Or the idea that it’s above words in some way. None of us are above sex, and we say all kinds of banal garbage in the bedroom that still has the power to affect us. It’s like what Flaubert says, “Human speech is like a cracked kettle on which we beat out tunes for bears to dance to, when we long to inspire pity in the stars.” So yes, mingling “high” with “low” language is absolutely erotic—at least for me, as it illustrates my own paradoxical experience of sexuality and romantic love. If I’m doomed to beat out tunes for bears, I might as well use words that are vulgar or colloquial or even silly, because that tension, between crass and elevated desires, is very human.  [Keyser struggles to open miniature bottle of champagne.]

It’s OK. You’re a poet, you’re not supposed to be strong.

It’s just – it’s the condensation on the bottle.

Yeah, it’s the condensation. You want me to do it? [Champagne is opened.] Your second poem in this issue of Subtropics draws on the time you spent in Ukraine. Can we talk about that experience?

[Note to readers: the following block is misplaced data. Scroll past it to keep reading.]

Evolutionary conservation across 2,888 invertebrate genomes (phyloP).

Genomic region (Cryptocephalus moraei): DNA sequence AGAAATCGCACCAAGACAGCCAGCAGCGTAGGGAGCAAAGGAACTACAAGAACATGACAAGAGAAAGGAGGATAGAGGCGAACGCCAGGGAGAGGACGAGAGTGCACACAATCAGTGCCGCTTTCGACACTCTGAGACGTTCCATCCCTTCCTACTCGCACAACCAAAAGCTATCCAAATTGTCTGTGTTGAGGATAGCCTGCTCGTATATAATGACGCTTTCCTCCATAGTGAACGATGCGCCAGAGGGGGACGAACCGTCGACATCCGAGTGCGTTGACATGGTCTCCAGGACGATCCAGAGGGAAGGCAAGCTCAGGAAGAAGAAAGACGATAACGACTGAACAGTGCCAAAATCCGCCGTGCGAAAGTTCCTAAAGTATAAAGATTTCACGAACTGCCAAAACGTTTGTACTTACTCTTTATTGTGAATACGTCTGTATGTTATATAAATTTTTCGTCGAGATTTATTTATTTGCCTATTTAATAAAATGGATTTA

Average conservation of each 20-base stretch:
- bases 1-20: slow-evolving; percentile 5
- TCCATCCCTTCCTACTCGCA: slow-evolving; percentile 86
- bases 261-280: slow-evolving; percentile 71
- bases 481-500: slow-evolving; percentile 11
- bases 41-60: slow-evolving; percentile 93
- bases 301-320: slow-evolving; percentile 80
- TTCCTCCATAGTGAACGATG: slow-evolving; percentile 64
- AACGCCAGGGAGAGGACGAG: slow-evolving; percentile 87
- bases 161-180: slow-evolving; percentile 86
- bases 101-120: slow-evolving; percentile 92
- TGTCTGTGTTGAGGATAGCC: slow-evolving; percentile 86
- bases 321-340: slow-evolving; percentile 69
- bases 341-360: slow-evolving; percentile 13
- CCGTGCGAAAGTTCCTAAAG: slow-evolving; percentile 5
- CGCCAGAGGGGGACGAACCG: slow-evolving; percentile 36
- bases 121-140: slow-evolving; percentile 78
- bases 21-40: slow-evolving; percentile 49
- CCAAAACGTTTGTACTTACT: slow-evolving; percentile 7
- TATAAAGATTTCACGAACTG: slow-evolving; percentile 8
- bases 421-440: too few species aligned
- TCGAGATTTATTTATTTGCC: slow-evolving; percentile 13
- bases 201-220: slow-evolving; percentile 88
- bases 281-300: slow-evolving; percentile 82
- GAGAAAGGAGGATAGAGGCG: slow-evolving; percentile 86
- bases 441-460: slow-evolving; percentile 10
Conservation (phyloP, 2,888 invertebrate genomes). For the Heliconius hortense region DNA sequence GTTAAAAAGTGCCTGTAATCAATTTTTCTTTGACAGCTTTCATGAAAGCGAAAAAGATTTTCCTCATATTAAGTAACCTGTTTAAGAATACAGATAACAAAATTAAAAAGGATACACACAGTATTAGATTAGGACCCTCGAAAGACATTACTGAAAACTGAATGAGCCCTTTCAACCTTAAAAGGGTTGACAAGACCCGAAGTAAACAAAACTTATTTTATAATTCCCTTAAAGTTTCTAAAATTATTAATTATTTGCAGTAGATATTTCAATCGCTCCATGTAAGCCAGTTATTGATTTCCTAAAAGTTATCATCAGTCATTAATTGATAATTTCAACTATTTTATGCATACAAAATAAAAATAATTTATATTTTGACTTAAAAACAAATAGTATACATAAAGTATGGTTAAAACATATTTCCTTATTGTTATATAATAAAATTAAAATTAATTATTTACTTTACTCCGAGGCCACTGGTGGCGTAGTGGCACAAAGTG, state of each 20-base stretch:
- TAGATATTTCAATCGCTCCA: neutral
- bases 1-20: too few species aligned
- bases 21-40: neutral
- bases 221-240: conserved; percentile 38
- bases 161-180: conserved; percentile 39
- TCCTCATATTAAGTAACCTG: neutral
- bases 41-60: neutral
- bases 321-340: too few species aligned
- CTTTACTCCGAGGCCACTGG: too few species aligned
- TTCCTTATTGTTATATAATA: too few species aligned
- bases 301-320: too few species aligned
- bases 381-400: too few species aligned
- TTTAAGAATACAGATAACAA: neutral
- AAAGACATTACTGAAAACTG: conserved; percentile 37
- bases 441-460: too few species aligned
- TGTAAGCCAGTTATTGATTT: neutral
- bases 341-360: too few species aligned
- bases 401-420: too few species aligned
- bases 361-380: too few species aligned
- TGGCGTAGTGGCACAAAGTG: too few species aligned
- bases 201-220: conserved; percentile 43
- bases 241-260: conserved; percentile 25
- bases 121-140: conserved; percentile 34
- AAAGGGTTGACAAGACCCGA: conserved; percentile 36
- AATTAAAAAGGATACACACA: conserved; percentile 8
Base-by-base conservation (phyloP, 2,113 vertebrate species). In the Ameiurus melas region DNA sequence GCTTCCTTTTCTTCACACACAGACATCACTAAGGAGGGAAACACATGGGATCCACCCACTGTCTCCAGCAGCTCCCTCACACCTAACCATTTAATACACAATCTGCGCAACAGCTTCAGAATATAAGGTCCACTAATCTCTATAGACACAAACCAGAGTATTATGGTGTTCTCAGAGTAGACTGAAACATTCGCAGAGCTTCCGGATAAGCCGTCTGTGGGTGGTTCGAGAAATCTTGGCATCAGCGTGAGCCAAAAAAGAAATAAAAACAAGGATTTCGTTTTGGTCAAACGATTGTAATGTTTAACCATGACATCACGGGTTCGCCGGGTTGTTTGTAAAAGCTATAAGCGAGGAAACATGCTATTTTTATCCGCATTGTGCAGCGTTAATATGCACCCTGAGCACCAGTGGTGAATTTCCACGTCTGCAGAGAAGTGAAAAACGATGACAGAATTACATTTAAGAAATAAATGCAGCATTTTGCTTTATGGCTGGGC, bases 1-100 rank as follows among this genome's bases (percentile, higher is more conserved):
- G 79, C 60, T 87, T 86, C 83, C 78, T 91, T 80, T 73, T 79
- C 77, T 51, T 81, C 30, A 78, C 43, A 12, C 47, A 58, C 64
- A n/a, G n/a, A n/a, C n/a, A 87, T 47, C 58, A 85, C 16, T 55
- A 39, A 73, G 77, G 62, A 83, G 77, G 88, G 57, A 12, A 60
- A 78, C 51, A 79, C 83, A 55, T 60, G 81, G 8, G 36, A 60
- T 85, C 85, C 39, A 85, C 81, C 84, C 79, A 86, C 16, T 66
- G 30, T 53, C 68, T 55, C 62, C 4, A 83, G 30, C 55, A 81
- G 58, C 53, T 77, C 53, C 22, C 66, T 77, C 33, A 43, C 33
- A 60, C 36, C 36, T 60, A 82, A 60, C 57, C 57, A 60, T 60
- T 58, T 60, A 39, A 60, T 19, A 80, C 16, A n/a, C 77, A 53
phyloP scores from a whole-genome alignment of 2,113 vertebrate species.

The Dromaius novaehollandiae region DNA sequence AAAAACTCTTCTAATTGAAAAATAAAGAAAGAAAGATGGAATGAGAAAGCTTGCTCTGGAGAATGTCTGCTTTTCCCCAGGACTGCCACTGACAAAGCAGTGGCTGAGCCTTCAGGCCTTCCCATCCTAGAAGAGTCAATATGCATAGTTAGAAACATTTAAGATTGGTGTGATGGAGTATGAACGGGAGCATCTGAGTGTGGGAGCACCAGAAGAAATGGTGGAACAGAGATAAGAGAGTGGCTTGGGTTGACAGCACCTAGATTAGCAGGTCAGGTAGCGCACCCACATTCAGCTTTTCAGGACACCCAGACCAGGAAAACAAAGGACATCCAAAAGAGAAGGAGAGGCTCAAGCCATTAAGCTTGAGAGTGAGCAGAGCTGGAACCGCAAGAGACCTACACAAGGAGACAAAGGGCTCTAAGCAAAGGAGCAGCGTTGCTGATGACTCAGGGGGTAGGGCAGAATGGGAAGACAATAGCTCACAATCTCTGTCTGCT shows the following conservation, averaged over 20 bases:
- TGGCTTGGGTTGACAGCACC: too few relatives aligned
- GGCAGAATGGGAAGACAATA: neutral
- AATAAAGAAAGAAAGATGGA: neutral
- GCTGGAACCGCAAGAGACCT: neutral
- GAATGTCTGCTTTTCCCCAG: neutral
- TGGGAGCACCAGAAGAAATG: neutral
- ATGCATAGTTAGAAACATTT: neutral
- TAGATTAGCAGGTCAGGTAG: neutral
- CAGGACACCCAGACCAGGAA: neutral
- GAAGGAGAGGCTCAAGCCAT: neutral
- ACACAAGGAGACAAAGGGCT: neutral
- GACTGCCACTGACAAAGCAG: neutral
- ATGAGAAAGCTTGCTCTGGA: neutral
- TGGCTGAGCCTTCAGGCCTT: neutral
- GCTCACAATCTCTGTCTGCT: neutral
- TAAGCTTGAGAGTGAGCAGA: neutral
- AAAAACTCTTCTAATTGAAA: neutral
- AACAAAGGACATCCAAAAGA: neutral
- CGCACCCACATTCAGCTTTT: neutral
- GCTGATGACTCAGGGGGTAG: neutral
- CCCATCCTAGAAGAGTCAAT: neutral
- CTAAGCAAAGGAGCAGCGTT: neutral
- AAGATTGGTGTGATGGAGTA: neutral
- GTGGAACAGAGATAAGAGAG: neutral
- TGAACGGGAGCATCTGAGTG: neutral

I moved to Ukraine in 2010 and came back at the end of 2012. You and I have been talking about contradictions, and that’s a good way to characterize those years: contradictory. My father’s grandmother, Yetta, came from Kiev, but no one in my family has any Old World nostalgia. Late in her life, Yetta still could remember hiding from the Cossacks who harassed Jewish families like hers. But today Ukrainians treasure the Cossack as a folk hero, like a cowboy. The Jewish presence in the country is so small now, as if no Jews ever lived there. At the same time, as an American in a country village, I was conscious of my privilege, my freedom to return to a comfortable life.

I’ve written a lot about Ukraine, but “Scythian Barrows” is one of few poems which have satisfied me so far. You take on an almost bewildering responsibility when you write about others, whatever your attitude, because you set yourself up as their judge. That doesn’t mean you have to be nice—and I am often critical or bitchy in all my poems—but you have to own that responsibility, and own the risk of getting it wrong.